Tuesday, October 9, 2012

Blind obedience

Does it explain why we have the least patents granted among the countries in the region? We know Thomas Aquinas – "the most saintly of learned men and the most learned of saints” and “his “Summa” is acclaimed as Christian doctrine in scientific form” [The Catholic Encyclopedia] – yet we would concede to being fatalistic in more ways than one? And not surprisingly Fr. Rolando V. de la Rosa, O.P. reminds us that “hope takes work”! [11th Aug 2012, Manila Bulletin]

Why do patents matter? Because it means that we can create things of value. Value creation is an imperative if we are to become a broad-based (inclusive, as we like to say it) and a competitive developed economy; that is to say, we need more than CCT, more than the low-hanging fruit that we’ve relied on for decades like OFW remittances and more than a consumption economy that we’re proud about. But if our starting position or mindset is one of fatalism, even a generation may not suffice to elevate us to developed-economy status? Because the status quo is akin to: "see no evil, hear no evil, and speak no evil"? And it is how, unwittingly, we nurture corruption – especially absent the commitment to the common good?

We recognize that education is thus key if we are to be an economy driven by value creation. And thankfully we are actively addressing our education challenges – and putting our money (via the education budget) where our mouth is! Yet beyond K+12 and the use of the native tongue, our institutions of higher learning must … be hospitable to an infinite variety of skills and viewpoints, relying upon open competition among them as the surest safeguard of truth. Its whole spirit requires investigation, criticism, and presentation of ideas in an atmosphere of freedom and mutual confidence. This is the real meaning of ‘academic’ freedom.” [March, 1953, Association of American Universities] And from Fr. Joaquin G. Bernas, S.J., Philippine Daily Inquirer, 2nd Sept 2012, quoting Pope John Paul II: “No university can rightfully deserve the esteem of the world of higher learning unless it applies the highest standards of scientific research, constantly updating the methods and working instruments, and unless it excels in seriousness, and therefore in freedom of investigation.”

The path of least resistance can’t be informing our worldview, precisely why our elders counseled us about Juan Tamad? We can’t face the world from a position of weakness? ["The country either landed at the bottom half of the 10-member Asean or found its performance slipping in most indicators," Philippine Daily Inquirer, 12th Sept 2012.] And we can’t be protected by the skirts of hierarchy and privilege and inadvertently perpetuate a system of oligarchy – and the lopsided economy that we’ve accepted and been resigned to?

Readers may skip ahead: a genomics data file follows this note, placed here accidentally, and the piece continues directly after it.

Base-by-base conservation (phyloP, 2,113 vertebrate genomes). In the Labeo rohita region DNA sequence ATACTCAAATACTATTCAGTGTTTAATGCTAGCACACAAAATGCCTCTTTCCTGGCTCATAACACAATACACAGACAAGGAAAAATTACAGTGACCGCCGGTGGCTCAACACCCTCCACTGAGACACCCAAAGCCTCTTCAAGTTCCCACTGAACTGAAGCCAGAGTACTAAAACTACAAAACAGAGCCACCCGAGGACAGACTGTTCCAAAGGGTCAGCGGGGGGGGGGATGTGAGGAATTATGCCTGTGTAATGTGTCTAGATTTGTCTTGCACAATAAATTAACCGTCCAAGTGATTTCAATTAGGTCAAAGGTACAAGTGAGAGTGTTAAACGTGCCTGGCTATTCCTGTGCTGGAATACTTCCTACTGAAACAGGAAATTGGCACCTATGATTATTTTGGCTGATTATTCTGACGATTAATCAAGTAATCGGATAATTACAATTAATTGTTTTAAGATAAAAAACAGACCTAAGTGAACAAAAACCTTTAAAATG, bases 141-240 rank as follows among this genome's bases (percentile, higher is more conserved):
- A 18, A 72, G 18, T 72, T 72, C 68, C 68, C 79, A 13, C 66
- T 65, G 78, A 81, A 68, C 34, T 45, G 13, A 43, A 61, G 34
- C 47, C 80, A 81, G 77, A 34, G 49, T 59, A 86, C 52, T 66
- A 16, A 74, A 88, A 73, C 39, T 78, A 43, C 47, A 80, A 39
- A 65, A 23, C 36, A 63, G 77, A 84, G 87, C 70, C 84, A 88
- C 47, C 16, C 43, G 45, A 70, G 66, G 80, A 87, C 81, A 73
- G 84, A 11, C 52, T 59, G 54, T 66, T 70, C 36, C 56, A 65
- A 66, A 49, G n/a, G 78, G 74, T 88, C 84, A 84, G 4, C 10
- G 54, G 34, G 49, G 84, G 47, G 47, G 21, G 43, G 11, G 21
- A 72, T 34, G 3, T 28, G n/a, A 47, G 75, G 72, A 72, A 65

For change to occur, social scientists postulate that knowledge must come down from the head to the heart and to the gut. We have been addressing many of our shortcomings from an intellectual standpoint – e.g., our global rankings in competitiveness and governance, among others. But for, say, corruption to be arrested, we must believe in our hearts that it’s a no-no. We can’t keep invoking compassion. A red light means stop! Those who support the former CJ are now calling for compassion thus taking the imperative of restitution for granted – the converse of what we learned in the Sacrament of Penance? We can’t be back to square-one. We can’t come ever close to establishing the rule of law and transparency and speed and predictability that the US ambassador talks about – to be an attractive haven for foreign investors – until we challenge our “paki culture”? Or have the privileges that come with our rank undercut the character-building our elders like Sergio Osmeña demonstrated? [http://philippinesfreepress.wordpress.com/1986/02/02/the-conscience-of-the-filipino-the-exemplar/]

We can’t be undermining – through misplaced compassion – the foundations of civilized human institutions if we are to create a broad-based, inclusive and a competitive developed economy driven by value creation: starting with a commitment to investment that is directed to technology and innovation and education or talent and product and market development!

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